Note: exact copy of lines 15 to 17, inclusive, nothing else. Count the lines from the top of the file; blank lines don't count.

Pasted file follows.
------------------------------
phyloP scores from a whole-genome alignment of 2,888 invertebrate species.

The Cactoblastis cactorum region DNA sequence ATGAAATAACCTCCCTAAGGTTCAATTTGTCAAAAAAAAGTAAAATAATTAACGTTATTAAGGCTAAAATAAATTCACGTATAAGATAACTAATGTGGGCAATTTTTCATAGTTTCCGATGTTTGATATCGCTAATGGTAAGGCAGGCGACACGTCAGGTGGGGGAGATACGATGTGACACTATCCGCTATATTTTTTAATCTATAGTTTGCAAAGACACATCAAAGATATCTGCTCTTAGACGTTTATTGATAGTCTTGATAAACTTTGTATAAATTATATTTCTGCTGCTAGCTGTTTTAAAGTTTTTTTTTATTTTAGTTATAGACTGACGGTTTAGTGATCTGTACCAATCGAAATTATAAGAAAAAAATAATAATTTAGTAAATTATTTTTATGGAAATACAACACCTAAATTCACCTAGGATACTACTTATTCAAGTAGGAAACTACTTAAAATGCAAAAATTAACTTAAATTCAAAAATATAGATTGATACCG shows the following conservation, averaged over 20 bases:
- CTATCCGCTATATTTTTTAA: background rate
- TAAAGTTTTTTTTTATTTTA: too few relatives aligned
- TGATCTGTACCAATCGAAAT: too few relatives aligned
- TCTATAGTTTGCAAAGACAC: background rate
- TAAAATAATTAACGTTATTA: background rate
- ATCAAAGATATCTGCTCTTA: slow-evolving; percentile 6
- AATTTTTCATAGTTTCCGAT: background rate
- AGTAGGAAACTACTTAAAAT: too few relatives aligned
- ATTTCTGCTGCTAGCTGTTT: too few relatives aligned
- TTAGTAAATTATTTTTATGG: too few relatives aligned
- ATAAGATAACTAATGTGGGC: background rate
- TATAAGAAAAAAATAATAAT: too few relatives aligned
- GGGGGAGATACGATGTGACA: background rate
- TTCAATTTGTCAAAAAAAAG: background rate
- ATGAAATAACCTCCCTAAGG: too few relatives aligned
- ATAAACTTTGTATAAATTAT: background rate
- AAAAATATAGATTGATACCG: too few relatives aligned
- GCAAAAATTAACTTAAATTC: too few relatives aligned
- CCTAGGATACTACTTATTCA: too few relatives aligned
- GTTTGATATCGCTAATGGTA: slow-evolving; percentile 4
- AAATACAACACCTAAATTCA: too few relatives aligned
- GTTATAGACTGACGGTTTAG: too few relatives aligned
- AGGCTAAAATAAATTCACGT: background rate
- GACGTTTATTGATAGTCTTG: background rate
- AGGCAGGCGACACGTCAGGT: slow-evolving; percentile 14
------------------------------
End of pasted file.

- GGGGGAGATACGATGTGACA: background rate
- TTCAATTTGTCAAAAAAAAG: background rate
- ATGAAATAACCTCCCTAAGG: too few relatives aligned